Lake Jacksonville - 2008 Survey Report
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Prepared by Richard A. Ott, Jr., PhD and Daniel J. Bennett
Inland Fisheries Division
District 3-C, Tyler, Texas
This is the authors' summary from a 29-page report. For a copy of the complete report, use the download link in the sidebar.
The Lake Jacksonville fish community was surveyed from June 2008 through May 2009 using an electrofisher, gill nets, and trap nets. A vegetation survey was conducted in August 2008. A roving creel survey was conducted from December 2008 through May 2009 and collected angler use and harvest information. This report summarizes results of the surveys and contains a management plan based on those findings.
Lake Jacksonville is a 1,208-acre reservoir on Gum Creek (a tributary of the Neches River), Texas, built to provide water for municipal and industrial purposes. Boat and bank angler access is adequate. Handicap-specific facilities were present in the parking lot and restrooms near the main boat ramp. Water is clear and low in productivity. Land surrounding the reservoir is highly modified for residential development and approximately 40% of the shoreline has bulkhead at the land/water interface.
Important sport fish include sunfishes, largemouth bass, channel catfish, white crappie and black crappie. Largemouth bass are managed with an 18-inch minimum-length limit; remaining species are managed under the statewide harvest regulations. Supplemental largemouth bass sampling was conducted in 2006 and stockings were conducted in 2006 and 2007. An integrated vegetation management plan was initiated in 1997 featuring triploid grass carp stocking, release of hydrilla flies, herbicide treatments, and native plant introduction. Vegetation surveys have been conducted twice a year (early spring and late summer). Herbicide treatments were continued annually but hydrilla continued to expand. In 2006 and 2007 a total of 3,890 triploid grass carp were stocked (10 fish/hydrilla acre). In July 2007 a major flood event removed most of the hydrilla and grass carp herbivory prevented reestablishment. By summer 2008 hydrilla was reduced to trace coverage and native vegetation was sparse.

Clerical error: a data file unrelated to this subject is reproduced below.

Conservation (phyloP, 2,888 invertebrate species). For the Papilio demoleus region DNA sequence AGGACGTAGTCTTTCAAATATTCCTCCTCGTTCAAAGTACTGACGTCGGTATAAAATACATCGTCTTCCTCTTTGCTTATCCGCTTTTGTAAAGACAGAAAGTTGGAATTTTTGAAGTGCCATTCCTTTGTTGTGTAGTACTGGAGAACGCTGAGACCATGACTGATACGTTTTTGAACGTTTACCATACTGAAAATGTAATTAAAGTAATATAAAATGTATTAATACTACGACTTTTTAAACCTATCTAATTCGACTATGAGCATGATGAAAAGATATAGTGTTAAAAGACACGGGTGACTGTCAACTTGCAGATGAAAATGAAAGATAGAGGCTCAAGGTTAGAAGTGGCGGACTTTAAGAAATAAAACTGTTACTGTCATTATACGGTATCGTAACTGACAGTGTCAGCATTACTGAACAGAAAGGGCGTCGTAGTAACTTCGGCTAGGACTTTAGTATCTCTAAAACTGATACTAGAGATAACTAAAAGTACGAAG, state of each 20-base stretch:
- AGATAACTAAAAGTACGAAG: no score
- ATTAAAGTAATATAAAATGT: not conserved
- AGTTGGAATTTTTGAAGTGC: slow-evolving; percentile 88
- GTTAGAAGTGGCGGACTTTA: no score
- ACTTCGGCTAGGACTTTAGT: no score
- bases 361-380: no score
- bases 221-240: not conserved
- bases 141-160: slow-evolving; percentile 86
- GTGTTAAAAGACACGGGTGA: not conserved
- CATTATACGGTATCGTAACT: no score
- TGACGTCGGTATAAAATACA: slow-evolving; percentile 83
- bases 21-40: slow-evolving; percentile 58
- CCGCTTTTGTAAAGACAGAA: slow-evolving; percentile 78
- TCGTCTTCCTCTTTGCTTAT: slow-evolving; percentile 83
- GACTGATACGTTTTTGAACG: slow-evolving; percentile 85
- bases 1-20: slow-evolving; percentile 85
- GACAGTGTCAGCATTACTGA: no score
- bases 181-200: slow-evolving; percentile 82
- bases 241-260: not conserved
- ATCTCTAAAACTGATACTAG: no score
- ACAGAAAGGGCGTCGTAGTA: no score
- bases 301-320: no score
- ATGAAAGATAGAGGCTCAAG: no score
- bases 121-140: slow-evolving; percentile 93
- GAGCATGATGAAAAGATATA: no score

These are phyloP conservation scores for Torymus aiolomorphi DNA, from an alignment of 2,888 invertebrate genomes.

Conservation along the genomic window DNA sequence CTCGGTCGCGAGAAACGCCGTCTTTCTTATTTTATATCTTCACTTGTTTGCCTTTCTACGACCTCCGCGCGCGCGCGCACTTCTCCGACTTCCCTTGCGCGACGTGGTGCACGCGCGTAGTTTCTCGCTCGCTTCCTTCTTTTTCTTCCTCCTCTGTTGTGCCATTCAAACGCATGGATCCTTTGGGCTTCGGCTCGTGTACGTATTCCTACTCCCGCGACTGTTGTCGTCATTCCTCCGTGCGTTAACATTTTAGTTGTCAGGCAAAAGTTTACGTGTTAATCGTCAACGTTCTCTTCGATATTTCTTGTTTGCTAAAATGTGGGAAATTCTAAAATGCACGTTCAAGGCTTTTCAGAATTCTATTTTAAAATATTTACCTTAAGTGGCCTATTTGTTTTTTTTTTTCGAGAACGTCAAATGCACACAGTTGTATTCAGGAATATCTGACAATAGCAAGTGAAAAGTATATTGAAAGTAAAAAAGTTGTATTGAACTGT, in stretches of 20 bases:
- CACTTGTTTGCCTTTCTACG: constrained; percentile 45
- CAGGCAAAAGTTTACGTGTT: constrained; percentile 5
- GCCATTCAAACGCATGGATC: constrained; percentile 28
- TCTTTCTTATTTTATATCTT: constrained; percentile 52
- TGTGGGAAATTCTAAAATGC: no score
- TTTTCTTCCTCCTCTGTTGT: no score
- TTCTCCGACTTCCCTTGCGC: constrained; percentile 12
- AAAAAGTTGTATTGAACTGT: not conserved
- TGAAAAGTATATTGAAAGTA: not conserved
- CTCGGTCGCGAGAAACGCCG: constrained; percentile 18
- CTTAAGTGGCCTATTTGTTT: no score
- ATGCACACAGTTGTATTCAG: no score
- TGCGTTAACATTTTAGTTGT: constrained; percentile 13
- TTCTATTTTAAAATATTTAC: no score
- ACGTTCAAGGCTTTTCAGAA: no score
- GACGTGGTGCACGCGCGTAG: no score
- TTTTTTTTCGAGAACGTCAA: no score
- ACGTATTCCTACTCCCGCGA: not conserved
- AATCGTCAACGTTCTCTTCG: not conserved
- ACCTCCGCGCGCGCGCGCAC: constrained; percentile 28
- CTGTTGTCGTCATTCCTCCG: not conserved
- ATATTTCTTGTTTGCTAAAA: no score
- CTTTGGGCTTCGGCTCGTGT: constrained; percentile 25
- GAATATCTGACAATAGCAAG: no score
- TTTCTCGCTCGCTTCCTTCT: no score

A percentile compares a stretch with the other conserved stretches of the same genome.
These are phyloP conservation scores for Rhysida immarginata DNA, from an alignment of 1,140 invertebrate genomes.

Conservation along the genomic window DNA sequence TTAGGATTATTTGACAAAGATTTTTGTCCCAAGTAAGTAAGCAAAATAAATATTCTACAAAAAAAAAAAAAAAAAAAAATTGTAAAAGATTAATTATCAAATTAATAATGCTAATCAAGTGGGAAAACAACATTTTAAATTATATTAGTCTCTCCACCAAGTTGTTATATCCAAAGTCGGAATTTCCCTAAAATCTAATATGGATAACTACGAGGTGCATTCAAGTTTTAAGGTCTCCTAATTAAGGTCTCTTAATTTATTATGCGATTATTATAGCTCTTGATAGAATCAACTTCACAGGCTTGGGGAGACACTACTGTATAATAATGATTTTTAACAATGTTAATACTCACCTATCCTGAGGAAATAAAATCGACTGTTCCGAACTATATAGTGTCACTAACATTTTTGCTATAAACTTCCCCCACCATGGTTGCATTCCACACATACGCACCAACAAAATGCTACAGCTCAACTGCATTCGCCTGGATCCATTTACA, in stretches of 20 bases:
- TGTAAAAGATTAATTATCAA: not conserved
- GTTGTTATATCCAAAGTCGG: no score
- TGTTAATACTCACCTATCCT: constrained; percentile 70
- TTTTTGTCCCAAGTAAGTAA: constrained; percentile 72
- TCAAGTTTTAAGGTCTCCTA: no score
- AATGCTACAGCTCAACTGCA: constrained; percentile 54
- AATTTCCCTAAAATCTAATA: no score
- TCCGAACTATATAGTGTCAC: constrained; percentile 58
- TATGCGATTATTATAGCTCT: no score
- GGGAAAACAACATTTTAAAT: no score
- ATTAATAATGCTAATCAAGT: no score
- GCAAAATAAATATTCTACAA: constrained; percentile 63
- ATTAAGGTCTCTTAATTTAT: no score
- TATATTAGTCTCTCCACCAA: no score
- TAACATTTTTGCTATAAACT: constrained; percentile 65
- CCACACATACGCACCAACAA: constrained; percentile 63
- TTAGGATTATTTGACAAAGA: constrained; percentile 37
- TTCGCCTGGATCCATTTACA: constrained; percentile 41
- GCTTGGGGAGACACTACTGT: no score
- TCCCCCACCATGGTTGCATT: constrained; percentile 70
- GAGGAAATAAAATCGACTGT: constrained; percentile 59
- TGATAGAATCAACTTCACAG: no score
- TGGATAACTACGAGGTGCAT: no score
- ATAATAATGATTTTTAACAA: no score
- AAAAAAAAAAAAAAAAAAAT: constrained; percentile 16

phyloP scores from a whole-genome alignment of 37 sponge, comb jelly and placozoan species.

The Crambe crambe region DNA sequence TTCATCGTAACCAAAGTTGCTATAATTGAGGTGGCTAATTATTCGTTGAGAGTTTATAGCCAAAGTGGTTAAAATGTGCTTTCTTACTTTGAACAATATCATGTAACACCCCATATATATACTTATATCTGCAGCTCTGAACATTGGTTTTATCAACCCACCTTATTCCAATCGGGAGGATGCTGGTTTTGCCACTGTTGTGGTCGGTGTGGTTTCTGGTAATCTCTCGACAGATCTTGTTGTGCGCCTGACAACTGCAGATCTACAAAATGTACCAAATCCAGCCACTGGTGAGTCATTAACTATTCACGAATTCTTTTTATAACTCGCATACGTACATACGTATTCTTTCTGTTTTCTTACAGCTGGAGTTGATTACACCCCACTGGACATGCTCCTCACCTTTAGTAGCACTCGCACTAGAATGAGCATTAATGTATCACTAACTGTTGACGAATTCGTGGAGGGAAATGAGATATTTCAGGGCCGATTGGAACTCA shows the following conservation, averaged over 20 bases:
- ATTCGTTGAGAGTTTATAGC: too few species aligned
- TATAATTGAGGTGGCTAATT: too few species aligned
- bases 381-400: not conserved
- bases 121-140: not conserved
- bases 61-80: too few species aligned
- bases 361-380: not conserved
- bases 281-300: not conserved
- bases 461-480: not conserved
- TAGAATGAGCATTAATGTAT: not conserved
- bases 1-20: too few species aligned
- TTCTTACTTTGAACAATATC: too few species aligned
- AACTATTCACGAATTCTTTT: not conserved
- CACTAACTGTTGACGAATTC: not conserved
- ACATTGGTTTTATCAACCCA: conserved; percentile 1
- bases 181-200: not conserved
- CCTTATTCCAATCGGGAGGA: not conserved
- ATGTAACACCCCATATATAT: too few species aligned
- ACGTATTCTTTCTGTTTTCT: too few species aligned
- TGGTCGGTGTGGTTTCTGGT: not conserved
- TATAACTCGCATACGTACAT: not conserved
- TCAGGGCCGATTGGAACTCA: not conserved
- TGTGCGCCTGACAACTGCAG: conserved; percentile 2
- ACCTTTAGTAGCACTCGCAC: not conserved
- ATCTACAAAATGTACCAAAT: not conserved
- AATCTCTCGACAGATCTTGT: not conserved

- Prey species: Threadfin shad were present in the reservoir but the prey base continued to be dominated by sunfish species. Electrofishing catch rate of both threadfin and gizzard shad increased over previous surveys; however, most gizzard shad were too large to serve as prey. Catch rates of sunfishes <6 inches was high. Overall prey availability was adequate.
- Catfishes: Channel catfish, although still present, were rare. Only one channel catfish was collected by standardized gill netting in spring 2009.
- White bass: White bass were still present in Lake Jacksonville but abundance is low.
- Black basses: Largemouth bass were the most sought-after species by anglers at Lake Jacksonville during the winter/spring creel survey and angler success was high. Relative abundance was similar to previous surveys but size structure has continued to improve since 2002. Spotted bass were present but contribute little to the fishery.
- Crappie: Crappie was the second most sought after sport fish during the winter/spring creel surveys; however, no crappie were collected in trap nets in 2008.
- Conduct additional electrofishing in fall 2010 to monitor largemouth bass and prey populations.
- Discuss the possibility of the City of Jacksonville purchasing advanced channel catfish fingerlings.
- Continue native vegetation restoration and discuss the possibility of removing protection for triploid grass carp.
- Solicit partners to construct and install bamboo fish attractors.
Performance Report as required by Federal Aid in Sport Fish Restoration Act Texas Federal Aid Project F-30-R-34 Statewide Freshwater Fisheries Monitoring and Management Program